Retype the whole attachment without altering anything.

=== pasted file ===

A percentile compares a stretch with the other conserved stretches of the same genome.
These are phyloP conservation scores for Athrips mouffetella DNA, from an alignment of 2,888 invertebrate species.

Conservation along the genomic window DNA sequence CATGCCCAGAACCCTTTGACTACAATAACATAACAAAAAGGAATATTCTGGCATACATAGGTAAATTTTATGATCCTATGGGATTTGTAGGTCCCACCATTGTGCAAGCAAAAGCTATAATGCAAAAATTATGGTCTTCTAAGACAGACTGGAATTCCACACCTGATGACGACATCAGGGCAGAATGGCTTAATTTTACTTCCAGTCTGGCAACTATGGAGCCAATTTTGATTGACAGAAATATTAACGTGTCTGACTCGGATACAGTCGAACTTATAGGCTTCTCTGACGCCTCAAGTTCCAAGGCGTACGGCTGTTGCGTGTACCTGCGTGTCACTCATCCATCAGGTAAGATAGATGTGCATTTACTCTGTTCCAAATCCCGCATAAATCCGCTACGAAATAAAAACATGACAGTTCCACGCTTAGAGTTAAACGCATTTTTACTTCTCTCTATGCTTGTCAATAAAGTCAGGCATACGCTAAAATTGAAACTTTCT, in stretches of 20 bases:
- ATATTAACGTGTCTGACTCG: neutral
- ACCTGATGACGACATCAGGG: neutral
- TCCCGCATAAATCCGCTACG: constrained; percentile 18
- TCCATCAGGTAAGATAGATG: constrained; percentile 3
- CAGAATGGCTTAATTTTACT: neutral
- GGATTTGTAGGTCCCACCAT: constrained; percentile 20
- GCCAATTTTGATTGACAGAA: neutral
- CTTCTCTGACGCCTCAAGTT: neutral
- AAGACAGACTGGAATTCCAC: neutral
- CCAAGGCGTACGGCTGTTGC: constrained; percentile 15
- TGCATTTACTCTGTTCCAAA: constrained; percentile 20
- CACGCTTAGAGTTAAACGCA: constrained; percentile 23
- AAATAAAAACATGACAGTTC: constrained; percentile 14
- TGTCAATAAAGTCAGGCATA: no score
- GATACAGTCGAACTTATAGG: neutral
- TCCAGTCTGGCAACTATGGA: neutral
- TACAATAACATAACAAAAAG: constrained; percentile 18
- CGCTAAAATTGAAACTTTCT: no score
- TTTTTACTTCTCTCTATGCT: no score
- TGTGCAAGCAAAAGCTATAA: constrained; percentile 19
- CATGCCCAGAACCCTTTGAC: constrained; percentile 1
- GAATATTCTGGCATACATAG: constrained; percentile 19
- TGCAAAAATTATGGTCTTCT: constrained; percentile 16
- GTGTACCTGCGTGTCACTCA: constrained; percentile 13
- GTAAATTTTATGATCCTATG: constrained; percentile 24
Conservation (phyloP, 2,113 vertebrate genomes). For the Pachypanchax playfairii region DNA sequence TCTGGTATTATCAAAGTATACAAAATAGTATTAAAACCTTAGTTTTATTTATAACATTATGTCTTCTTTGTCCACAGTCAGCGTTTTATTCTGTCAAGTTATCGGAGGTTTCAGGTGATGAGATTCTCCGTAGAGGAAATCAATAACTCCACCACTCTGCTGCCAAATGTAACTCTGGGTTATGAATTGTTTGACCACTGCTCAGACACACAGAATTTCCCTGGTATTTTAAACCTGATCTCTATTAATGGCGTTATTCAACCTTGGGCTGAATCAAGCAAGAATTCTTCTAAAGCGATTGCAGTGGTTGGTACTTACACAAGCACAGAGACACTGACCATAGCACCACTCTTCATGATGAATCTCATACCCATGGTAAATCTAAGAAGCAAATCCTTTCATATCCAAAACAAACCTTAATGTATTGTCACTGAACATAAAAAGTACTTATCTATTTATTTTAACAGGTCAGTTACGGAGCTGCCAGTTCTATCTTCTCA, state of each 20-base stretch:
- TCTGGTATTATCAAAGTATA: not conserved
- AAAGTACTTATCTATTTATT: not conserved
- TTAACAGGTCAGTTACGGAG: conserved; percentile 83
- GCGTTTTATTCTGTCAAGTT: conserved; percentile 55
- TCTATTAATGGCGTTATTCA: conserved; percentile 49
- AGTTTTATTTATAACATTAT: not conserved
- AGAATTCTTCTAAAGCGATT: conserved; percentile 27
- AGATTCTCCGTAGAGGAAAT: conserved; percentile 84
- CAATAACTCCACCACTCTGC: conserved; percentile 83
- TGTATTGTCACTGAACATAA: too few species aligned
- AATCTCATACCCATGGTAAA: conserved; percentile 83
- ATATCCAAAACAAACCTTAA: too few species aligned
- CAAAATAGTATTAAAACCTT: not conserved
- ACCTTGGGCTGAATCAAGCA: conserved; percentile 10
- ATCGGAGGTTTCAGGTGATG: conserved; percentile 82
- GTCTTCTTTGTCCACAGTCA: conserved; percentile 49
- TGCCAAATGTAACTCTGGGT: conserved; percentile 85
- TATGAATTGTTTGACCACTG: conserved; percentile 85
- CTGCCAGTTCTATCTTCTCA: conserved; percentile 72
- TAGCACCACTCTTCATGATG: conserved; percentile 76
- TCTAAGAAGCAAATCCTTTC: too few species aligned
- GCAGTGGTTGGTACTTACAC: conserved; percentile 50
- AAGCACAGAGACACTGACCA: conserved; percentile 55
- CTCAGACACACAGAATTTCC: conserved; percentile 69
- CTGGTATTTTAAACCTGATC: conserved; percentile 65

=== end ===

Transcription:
A percentile compares a stretch with the other conserved stretches of the same genome.
These are phyloP conservation scores for Athrips mouffetella DNA, from an alignment of 2,888 invertebrate species.

Conservation along the genomic window DNA sequence CATGCCCAGAACCCTTTGACTACAATAACATAACAAAAAGGAATATTCTGGCATACATAGGTAAATTTTATGATCCTATGGGATTTGTAGGTCCCACCATTGTGCAAGCAAAAGCTATAATGCAAAAATTATGGTCTTCTAAGACAGACTGGAATTCCACACCTGATGACGACATCAGGGCAGAATGGCTTAATTTTACTTCCAGTCTGGCAACTATGGAGCCAATTTTGATTGACAGAAATATTAACGTGTCTGACTCGGATACAGTCGAACTTATAGGCTTCTCTGACGCCTCAAGTTCCAAGGCGTACGGCTGTTGCGTGTACCTGCGTGTCACTCATCCATCAGGTAAGATAGATGTGCATTTACTCTGTTCCAAATCCCGCATAAATCCGCTACGAAATAAAAACATGACAGTTCCACGCTTAGAGTTAAACGCATTTTTACTTCTCTCTATGCTTGTCAATAAAGTCAGGCATACGCTAAAATTGAAACTTTCT, in stretches of 20 bases:
- ATATTAACGTGTCTGACTCG: neutral
- ACCTGATGACGACATCAGGG: neutral
- TCCCGCATAAATCCGCTACG: constrained; percentile 18
- TCCATCAGGTAAGATAGATG: constrained; percentile 3
- CAGAATGGCTTAATTTTACT: neutral
- GGATTTGTAGGTCCCACCAT: constrained; percentile 20
- GCCAATTTTGATTGACAGAA: neutral
- CTTCTCTGACGCCTCAAGTT: neutral
- AAGACAGACTGGAATTCCAC: neutral
- CCAAGGCGTACGGCTGTTGC: constrained; percentile 15
- TGCATTTACTCTGTTCCAAA: constrained; percentile 20
- CACGCTTAGAGTTAAACGCA: constrained; percentile 23
- AAATAAAAACATGACAGTTC: constrained; percentile 14
- TGTCAATAAAGTCAGGCATA: no score
- GATACAGTCGAACTTATAGG: neutral
- TCCAGTCTGGCAACTATGGA: neutral
- TACAATAACATAACAAAAAG: constrained; percentile 18
- CGCTAAAATTGAAACTTTCT: no score
- TTTTTACTTCTCTCTATGCT: no score
- TGTGCAAGCAAAAGCTATAA: constrained; percentile 19
- CATGCCCAGAACCCTTTGAC: constrained; percentile 1
- GAATATTCTGGCATACATAG: constrained; percentile 19
- TGCAAAAATTATGGTCTTCT: constrained; percentile 16
- GTGTACCTGCGTGTCACTCA: constrained; percentile 13
- GTAAATTTTATGATCCTATG: constrained; percentile 24
Conservation (phyloP, 2,113 vertebrate genomes). For the Pachypanchax playfairii region DNA sequence TCTGGTATTATCAAAGTATACAAAATAGTATTAAAACCTTAGTTTTATTTATAACATTATGTCTTCTTTGTCCACAGTCAGCGTTTTATTCTGTCAAGTTATCGGAGGTTTCAGGTGATGAGATTCTCCGTAGAGGAAATCAATAACTCCACCACTCTGCTGCCAAATGTAACTCTGGGTTATGAATTGTTTGACCACTGCTCAGACACACAGAATTTCCCTGGTATTTTAAACCTGATCTCTATTAATGGCGTTATTCAACCTTGGGCTGAATCAAGCAAGAATTCTTCTAAAGCGATTGCAGTGGTTGGTACTTACACAAGCACAGAGACACTGACCATAGCACCACTCTTCATGATGAATCTCATACCCATGGTAAATCTAAGAAGCAAATCCTTTCATATCCAAAACAAACCTTAATGTATTGTCACTGAACATAAAAAGTACTTATCTATTTATTTTAACAGGTCAGTTACGGAGCTGCCAGTTCTATCTTCTCA, state of each 20-base stretch:
- TCTGGTATTATCAAAGTATA: not conserved
- AAAGTACTTATCTATTTATT: not conserved
- TTAACAGGTCAGTTACGGAG: conserved; percentile 83
- GCGTTTTATTCTGTCAAGTT: conserved; percentile 55
- TCTATTAATGGCGTTATTCA: conserved; percentile 49
- AGTTTTATTTATAACATTAT: not conserved
- AGAATTCTTCTAAAGCGATT: conserved; percentile 27
- AGATTCTCCGTAGAGGAAAT: conserved; percentile 84
- CAATAACTCCACCACTCTGC: conserved; percentile 83
- TGTATTGTCACTGAACATAA: too few species aligned
- AATCTCATACCCATGGTAAA: conserved; percentile 83
- ATATCCAAAACAAACCTTAA: too few species aligned
- CAAAATAGTATTAAAACCTT: not conserved
- ACCTTGGGCTGAATCAAGCA: conserved; percentile 10
- ATCGGAGGTTTCAGGTGATG: conserved; percentile 82
- GTCTTCTTTGTCCACAGTCA: conserved; percentile 49
- TGCCAAATGTAACTCTGGGT: conserved; percentile 85
- TATGAATTGTTTGACCACTG: conserved; percentile 85
- CTGCCAGTTCTATCTTCTCA: conserved; percentile 72
- TAGCACCACTCTTCATGATG: conserved; percentile 76
- TCTAAGAAGCAAATCCTTTC: too few species aligned
- GCAGTGGTTGGTACTTACAC: conserved; percentile 50
- AAGCACAGAGACACTGACCA: conserved; percentile 55
- CTCAGACACACAGAATTTCC: conserved; percentile 69
- CTGGTATTTTAAACCTGATC: conserved; percentile 65